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Old 09 September 2018, 05:37 PM
Onyx_TKD Onyx_TKD is offline
Join Date: 17 December 2007
Location: Los Angeles, CA
Posts: 394

Originally Posted by Ellestar View Post
Fact checking would be an onerous process for someone just brought in to peer-review, though. I assume it would involve going to the same sources cited in the book and reading all the the same resources and coming to the same conclusion. Basically, fact-checking would be essentially redoing all the work of the original authors.

I think peer review in the humanities would be the same or similar to peer review in the sciences. You get someone in the same or similar field to read the presented research to determine if they are citing the correct people, using accepted methodologies, and getting what appears to be valid results. In the sciences, we don't expect peer reviewers to replicate the experiments themselves to get the same results; they use their own expertise to see if it, basically, makes sense to run the experiment as they have and that the findings fall in line with what is already known.

It seems with this, as the article says, the peer-review process failed. It's probably that there were no true "peers" (Victorian-era historians familiar with medical cures for hysteria?) to faithfully review the text. Further, it sounds as though there was some pressure to publish because this looked like a book that would sell, which I'm sure is kind of rare for academic publishing.
Exactly. (Coming from the science/engineering side,) Peer-review isn't about fact-checking*; it's a logic check and sanity check that the methodology, reported results, and conclusions appear to be suitable, plausible, and self-consistent to someone with expertise in the field and that the overall paper is worth publishing (i.e., it adds value of some sort to the body of knowledge).

For example, in my areas of research, a paper generally ought to:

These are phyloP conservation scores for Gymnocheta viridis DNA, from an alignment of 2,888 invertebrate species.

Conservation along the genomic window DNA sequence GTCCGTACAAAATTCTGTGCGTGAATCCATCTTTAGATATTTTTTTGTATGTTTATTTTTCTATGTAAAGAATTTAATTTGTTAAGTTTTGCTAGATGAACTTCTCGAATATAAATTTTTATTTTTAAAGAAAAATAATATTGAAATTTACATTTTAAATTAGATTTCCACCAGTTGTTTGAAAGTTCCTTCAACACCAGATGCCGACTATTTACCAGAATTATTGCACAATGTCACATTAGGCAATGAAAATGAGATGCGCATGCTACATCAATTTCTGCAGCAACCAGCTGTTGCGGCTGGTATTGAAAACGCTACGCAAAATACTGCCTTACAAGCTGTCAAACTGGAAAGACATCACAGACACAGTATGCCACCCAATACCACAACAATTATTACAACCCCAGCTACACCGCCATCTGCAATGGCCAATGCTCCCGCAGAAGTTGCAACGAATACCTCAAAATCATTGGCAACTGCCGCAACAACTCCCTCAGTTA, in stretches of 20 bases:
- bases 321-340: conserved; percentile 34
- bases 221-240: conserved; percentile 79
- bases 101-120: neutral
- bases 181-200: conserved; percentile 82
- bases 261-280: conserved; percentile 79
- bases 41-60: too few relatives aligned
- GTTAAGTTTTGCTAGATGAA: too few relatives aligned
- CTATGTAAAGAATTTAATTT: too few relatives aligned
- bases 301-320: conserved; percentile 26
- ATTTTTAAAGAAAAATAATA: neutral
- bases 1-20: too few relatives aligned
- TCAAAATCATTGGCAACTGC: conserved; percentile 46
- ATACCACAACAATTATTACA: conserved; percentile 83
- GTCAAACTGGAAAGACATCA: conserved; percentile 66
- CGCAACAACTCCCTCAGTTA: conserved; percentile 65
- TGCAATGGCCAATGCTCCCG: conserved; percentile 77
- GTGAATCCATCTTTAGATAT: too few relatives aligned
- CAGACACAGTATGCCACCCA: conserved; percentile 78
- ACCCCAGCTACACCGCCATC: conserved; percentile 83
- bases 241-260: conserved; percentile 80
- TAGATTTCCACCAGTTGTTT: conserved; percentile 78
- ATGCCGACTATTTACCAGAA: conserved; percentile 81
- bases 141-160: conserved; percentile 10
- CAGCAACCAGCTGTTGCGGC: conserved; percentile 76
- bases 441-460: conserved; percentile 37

• Show that the authors have reviewed the literature for relevant prior results, generally by summarizing relevant information from the literature and/or noting that they were unable to find existing literature on [topic]. Usually this includes identifying a niche where information is lacking that the paper intends to fill. As a reviewer, I'm not going to hunt down and read all of their references myself, but if I see something hinky, e.g., I know there is published literature when they claimed they couldn't find any, or they cite/summarize a paper I've read in a way that doesn't match the actual content, or they have failed to acknowledge a paper that is highly relevant, I'm going to flag it. If I see something that just looks really off (e.g., a claim that "Dewey, Cheatum, and Howe [14] observed that dropping ice into water causes it to boil"), then I'll probably pull up the reference to check. (Overall, a "good-practice" check)
  • Describe the methodology clearly and thoroughly, state assumptions involved, and justify why the methodology was chosen. As a reviewer, I'm not going to replicate the work for the review, but I'm going to be checking that they've listed enough information that I think I could replicate it (completeness check) and that what they say they did makes sense for what they're trying to accomplish (logic check).